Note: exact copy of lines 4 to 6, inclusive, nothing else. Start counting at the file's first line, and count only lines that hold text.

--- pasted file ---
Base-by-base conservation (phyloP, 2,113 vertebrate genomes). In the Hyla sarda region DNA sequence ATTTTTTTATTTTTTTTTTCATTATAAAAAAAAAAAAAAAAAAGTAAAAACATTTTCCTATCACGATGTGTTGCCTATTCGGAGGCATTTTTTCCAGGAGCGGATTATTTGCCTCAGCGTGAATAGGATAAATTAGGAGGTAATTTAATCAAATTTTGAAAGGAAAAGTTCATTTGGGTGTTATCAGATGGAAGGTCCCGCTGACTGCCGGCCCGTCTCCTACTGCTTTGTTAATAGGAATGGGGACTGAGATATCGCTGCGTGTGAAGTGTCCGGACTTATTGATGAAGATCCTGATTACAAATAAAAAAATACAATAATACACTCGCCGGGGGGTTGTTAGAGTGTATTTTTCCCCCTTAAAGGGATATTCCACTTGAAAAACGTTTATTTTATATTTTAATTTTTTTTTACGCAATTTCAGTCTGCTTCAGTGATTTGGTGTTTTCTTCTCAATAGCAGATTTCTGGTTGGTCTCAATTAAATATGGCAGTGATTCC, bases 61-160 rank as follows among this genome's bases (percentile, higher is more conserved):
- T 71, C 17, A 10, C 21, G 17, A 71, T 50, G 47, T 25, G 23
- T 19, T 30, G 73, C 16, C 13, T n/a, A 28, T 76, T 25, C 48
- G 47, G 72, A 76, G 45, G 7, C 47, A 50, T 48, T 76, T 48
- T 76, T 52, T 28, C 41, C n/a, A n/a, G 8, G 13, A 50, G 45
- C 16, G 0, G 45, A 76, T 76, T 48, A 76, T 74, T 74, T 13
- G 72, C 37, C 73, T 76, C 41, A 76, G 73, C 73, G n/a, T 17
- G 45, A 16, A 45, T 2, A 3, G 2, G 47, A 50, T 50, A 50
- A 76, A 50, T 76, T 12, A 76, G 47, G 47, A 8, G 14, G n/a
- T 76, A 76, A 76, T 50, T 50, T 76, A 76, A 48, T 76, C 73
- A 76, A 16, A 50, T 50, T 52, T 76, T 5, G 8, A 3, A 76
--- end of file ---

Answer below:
- G 47, G 72, A 76, G 45, G 7, C 47, A 50, T 48, T 76, T 48
- T 76, T 52, T 28, C 41, C n/a, A n/a, G 8, G 13, A 50, G 45
- C 16, G 0, G 45, A 76, T 76, T 48, A 76, T 74, T 74, T 13